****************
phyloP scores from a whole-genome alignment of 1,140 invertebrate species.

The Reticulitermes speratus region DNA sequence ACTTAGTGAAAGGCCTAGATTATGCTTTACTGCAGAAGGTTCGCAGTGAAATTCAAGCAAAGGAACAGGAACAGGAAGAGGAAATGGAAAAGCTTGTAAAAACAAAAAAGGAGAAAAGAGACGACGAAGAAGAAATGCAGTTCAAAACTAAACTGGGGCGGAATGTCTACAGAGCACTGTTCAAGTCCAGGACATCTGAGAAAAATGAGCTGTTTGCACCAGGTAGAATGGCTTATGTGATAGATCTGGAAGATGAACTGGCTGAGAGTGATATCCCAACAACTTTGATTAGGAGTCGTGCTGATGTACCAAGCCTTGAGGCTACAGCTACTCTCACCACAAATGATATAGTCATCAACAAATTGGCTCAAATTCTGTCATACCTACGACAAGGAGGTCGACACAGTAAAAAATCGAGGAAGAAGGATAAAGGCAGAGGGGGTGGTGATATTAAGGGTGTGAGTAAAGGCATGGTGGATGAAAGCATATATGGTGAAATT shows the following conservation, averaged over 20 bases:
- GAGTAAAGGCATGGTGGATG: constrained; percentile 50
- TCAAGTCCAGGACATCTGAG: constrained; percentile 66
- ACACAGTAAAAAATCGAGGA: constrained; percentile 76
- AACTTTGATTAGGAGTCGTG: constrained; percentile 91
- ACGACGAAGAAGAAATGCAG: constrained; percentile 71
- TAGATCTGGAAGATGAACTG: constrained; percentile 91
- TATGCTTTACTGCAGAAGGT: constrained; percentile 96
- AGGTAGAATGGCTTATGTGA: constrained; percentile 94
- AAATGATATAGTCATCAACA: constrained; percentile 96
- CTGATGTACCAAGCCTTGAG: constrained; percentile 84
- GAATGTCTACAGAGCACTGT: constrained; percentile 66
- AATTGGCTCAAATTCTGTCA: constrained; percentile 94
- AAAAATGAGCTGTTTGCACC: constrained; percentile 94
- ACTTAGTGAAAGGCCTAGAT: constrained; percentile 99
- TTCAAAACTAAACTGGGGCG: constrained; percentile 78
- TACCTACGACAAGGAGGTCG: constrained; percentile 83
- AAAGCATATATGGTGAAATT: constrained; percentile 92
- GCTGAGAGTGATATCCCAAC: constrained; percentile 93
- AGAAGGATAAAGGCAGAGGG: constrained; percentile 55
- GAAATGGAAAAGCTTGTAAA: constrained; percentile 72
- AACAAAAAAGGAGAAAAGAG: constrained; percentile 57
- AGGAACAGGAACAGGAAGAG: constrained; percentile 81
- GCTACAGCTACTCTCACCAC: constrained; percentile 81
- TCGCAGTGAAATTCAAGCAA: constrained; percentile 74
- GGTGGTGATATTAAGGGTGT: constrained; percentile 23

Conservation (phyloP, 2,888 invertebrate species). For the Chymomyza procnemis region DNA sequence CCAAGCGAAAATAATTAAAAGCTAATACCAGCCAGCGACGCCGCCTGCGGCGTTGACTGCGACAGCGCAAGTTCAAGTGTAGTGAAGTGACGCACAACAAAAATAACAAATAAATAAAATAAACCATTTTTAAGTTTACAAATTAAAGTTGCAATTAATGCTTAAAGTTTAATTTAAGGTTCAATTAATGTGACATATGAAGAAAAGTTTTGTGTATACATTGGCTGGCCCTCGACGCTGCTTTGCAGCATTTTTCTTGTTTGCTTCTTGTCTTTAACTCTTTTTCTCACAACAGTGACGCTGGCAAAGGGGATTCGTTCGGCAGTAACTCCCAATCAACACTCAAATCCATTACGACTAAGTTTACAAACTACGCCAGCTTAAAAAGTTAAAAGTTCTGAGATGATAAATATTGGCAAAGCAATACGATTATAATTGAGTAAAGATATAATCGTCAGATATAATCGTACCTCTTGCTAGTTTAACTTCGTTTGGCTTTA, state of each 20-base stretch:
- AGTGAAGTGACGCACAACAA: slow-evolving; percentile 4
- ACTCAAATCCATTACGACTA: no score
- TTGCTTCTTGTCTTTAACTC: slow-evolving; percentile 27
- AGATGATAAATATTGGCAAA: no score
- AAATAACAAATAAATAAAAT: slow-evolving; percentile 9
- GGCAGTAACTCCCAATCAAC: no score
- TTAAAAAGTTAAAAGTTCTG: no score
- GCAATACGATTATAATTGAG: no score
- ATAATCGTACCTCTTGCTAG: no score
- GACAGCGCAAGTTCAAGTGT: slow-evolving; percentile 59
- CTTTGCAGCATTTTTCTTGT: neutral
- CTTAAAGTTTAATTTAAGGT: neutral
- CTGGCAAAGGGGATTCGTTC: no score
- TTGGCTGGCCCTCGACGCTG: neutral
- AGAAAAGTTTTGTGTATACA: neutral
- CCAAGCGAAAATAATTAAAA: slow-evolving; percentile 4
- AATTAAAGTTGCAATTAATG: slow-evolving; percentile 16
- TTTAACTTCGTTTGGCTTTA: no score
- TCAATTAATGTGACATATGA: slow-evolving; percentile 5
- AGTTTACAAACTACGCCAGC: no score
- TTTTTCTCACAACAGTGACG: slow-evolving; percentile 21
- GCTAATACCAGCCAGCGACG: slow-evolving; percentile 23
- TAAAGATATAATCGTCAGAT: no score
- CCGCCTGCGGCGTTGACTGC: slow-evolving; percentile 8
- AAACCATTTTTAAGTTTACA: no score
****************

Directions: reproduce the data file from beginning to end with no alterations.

phyloP scores from a whole-genome alignment of 1,140 invertebrate species.

The Reticulitermes speratus region DNA sequence ACTTAGTGAAAGGCCTAGATTATGCTTTACTGCAGAAGGTTCGCAGTGAAATTCAAGCAAAGGAACAGGAACAGGAAGAGGAAATGGAAAAGCTTGTAAAAACAAAAAAGGAGAAAAGAGACGACGAAGAAGAAATGCAGTTCAAAACTAAACTGGGGCGGAATGTCTACAGAGCACTGTTCAAGTCCAGGACATCTGAGAAAAATGAGCTGTTTGCACCAGGTAGAATGGCTTATGTGATAGATCTGGAAGATGAACTGGCTGAGAGTGATATCCCAACAACTTTGATTAGGAGTCGTGCTGATGTACCAAGCCTTGAGGCTACAGCTACTCTCACCACAAATGATATAGTCATCAACAAATTGGCTCAAATTCTGTCATACCTACGACAAGGAGGTCGACACAGTAAAAAATCGAGGAAGAAGGATAAAGGCAGAGGGGGTGGTGATATTAAGGGTGTGAGTAAAGGCATGGTGGATGAAAGCATATATGGTGAAATT shows the following conservation, averaged over 20 bases:
- GAGTAAAGGCATGGTGGATG: constrained; percentile 50
- TCAAGTCCAGGACATCTGAG: constrained; percentile 66
- ACACAGTAAAAAATCGAGGA: constrained; percentile 76
- AACTTTGATTAGGAGTCGTG: constrained; percentile 91
- ACGACGAAGAAGAAATGCAG: constrained; percentile 71
- TAGATCTGGAAGATGAACTG: constrained; percentile 91
- TATGCTTTACTGCAGAAGGT: constrained; percentile 96
- AGGTAGAATGGCTTATGTGA: constrained; percentile 94
- AAATGATATAGTCATCAACA: constrained; percentile 96
- CTGATGTACCAAGCCTTGAG: constrained; percentile 84
- GAATGTCTACAGAGCACTGT: constrained; percentile 66
- AATTGGCTCAAATTCTGTCA: constrained; percentile 94
- AAAAATGAGCTGTTTGCACC: constrained; percentile 94
- ACTTAGTGAAAGGCCTAGAT: constrained; percentile 99
- TTCAAAACTAAACTGGGGCG: constrained; percentile 78
- TACCTACGACAAGGAGGTCG: constrained; percentile 83
- AAAGCATATATGGTGAAATT: constrained; percentile 92
- GCTGAGAGTGATATCCCAAC: constrained; percentile 93
- AGAAGGATAAAGGCAGAGGG: constrained; percentile 55
- GAAATGGAAAAGCTTGTAAA: constrained; percentile 72
- AACAAAAAAGGAGAAAAGAG: constrained; percentile 57
- AGGAACAGGAACAGGAAGAG: constrained; percentile 81
- GCTACAGCTACTCTCACCAC: constrained; percentile 81
- TCGCAGTGAAATTCAAGCAA: constrained; percentile 74
- GGTGGTGATATTAAGGGTGT: constrained; percentile 23

Conservation (phyloP, 2,888 invertebrate species). For the Chymomyza procnemis region DNA sequence CCAAGCGAAAATAATTAAAAGCTAATACCAGCCAGCGACGCCGCCTGCGGCGTTGACTGCGACAGCGCAAGTTCAAGTGTAGTGAAGTGACGCACAACAAAAATAACAAATAAATAAAATAAACCATTTTTAAGTTTACAAATTAAAGTTGCAATTAATGCTTAAAGTTTAATTTAAGGTTCAATTAATGTGACATATGAAGAAAAGTTTTGTGTATACATTGGCTGGCCCTCGACGCTGCTTTGCAGCATTTTTCTTGTTTGCTTCTTGTCTTTAACTCTTTTTCTCACAACAGTGACGCTGGCAAAGGGGATTCGTTCGGCAGTAACTCCCAATCAACACTCAAATCCATTACGACTAAGTTTACAAACTACGCCAGCTTAAAAAGTTAAAAGTTCTGAGATGATAAATATTGGCAAAGCAATACGATTATAATTGAGTAAAGATATAATCGTCAGATATAATCGTACCTCTTGCTAGTTTAACTTCGTTTGGCTTTA, state of each 20-base stretch:
- AGTGAAGTGACGCACAACAA: slow-evolving; percentile 4
- ACTCAAATCCATTACGACTA: no score
- TTGCTTCTTGTCTTTAACTC: slow-evolving; percentile 27
- AGATGATAAATATTGGCAAA: no score
- AAATAACAAATAAATAAAAT: slow-evolving; percentile 9
- GGCAGTAACTCCCAATCAAC: no score
- TTAAAAAGTTAAAAGTTCTG: no score
- GCAATACGATTATAATTGAG: no score
- ATAATCGTACCTCTTGCTAG: no score
- GACAGCGCAAGTTCAAGTGT: slow-evolving; percentile 59
- CTTTGCAGCATTTTTCTTGT: neutral
- CTTAAAGTTTAATTTAAGGT: neutral
- CTGGCAAAGGGGATTCGTTC: no score
- TTGGCTGGCCCTCGACGCTG: neutral
- AGAAAAGTTTTGTGTATACA: neutral
- CCAAGCGAAAATAATTAAAA: slow-evolving; percentile 4
- AATTAAAGTTGCAATTAATG: slow-evolving; percentile 16
- TTTAACTTCGTTTGGCTTTA: no score
- TCAATTAATGTGACATATGA: slow-evolving; percentile 5
- AGTTTACAAACTACGCCAGC: no score
- TTTTTCTCACAACAGTGACG: slow-evolving; percentile 21
- GCTAATACCAGCCAGCGACG: slow-evolving; percentile 23
- TAAAGATATAATCGTCAGAT: no score
- CCGCCTGCGGCGTTGACTGC: slow-evolving; percentile 8
- AAACCATTTTTAAGTTTACA: no score